Canadian Government emails about rendition flights

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The Canadian Government emails about rendition flights were obtained by Professor Craig Forcese of the University of Ottawa under Canada's Access to Information Act.[1]

They come from two sources, the Canadian Privy Council Office and Transport Canada. Both requests were for all records “discussing whether the U.S. Central Intelligence Agency (CIA) or any other U.S. government agency has used Canadian facilities or airspace to transport persons detained by these agencies during the "war on terror" to undeclared prison facilities run by the CIA (or any other U.S. government agency) in Europe or elsewhere.”[1]

All the emails date from November and December 2005, and are part of attempts to formulate media lines following reports in the Canadian press that rendition flights were passing through Canada. Forcese received the documents in February and March 2006.[1]

The Transport Canada emails

These start with an email on November 20, 2005 from veteran Canadian intelligence operative Stéphane Lefebvre, who at that time was working for Transport Canada's intelligence division, to Nicole Legault:

"I got a call from Dan Morin from the Ca-US Division at Foreign Affairs Canada (FAC). He said that someone from the media had called FAC saying there was a CIA plane in Canada. Morin asked if I had heard about this. He had no other info. I said no and that pursuant to section 17 of the CSIS Act the CIA could be visiting CSIS and suggested that Morin call CSIS to know if this was the case...
"There was no threat or nothing to be concerned about. The CIA visits CSIS on a regular basis and no plane illegally flying in Canada had been reported. FAC was leading the file and I saw no role for TC Intel to play with respect to a friendly visit to Canada from our friends in the south. Since when do we have to worry about the CIA visiting Canada?"[2]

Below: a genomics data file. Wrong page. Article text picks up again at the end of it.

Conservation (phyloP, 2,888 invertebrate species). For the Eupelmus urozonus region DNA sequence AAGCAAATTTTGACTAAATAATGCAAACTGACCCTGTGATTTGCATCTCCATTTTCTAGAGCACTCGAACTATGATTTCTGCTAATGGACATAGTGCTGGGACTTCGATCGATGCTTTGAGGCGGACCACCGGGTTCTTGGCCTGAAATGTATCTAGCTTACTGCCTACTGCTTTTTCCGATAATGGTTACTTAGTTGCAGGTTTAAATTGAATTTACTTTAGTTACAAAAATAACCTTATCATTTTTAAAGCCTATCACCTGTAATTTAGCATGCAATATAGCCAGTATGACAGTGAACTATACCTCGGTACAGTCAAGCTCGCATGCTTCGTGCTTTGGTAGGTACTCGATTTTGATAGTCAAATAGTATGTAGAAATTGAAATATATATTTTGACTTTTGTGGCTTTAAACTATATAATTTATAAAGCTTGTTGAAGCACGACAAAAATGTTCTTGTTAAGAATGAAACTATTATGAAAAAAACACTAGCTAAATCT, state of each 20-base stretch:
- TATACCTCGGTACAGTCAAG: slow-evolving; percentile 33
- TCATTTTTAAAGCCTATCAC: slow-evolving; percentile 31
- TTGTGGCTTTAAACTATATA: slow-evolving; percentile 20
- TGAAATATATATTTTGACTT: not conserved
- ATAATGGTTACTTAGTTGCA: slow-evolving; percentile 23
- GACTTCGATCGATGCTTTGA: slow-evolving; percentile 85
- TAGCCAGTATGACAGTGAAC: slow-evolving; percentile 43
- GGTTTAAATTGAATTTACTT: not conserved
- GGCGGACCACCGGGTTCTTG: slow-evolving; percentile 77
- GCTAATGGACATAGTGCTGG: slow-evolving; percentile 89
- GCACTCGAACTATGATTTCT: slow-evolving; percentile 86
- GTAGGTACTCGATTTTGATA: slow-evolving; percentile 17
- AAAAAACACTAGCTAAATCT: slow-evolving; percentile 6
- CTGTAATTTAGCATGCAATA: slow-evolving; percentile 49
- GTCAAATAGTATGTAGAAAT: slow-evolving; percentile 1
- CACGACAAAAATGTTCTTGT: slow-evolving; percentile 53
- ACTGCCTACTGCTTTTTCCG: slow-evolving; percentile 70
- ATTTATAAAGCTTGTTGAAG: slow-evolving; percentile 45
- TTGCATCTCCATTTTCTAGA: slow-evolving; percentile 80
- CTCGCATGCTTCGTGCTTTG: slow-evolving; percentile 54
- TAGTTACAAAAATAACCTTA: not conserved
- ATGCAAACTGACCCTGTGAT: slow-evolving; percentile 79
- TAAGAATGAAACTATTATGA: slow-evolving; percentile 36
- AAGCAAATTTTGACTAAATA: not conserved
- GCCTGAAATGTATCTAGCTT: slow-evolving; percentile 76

Much of the subsequent correspondence consists of Legault attempting to find out information about CIA planes visiting Canada, and forwarding that information to John Forster, who at that time was Associate Assistant Deputy Minister of Safety and Security at Transport Canada.[3]

On the 29th November, Kenneth Lamontagne of Public Safety and Emergency Preparedness Canada identifies a list of six CIA-linked planes, which is forwarded onto Legault via Transport Canada's Jean LeCours.[2]

And on the 30th November, Lamontagne mails out "ANNEX A for Memo to Minister.doc" which contains a "Roster of alleged CIA Owned/Operated/Affliate Aircraft". The tail numbers of these aircraft have been redacted from the documents released to Forcese. The document should not be regarded as authoritative, as Lamontagne notes that "The list was taken from http://thunderbay.indymedia.orq/news/2005/11/2174O.php, and hence we cannot ensure its reliability." The document is subsequently forwarded onto Forster by Robert Clement, an intelligence analyst at Transport Canada.[2]

Acronyms helpful in understanding the emails

Articles and resources


  1. 1.0 1.1 1.2 Craig Forcese, "National Security Archives: Document Archive", personal page on the University of Ottawa website. Undated, accessed October 1, 2007.
  2. 2.0 2.1 2.2 Transport Canada response to Access to Information Act request by Craig Forcese, March 16, 2006. (PDF)
  3. "Frequently asked questions (Corporate)", Transport Canada website via Archived August 21, 2006.
  4. About Us, NAV CANADA website. Undated, accessed October 5, 2007.

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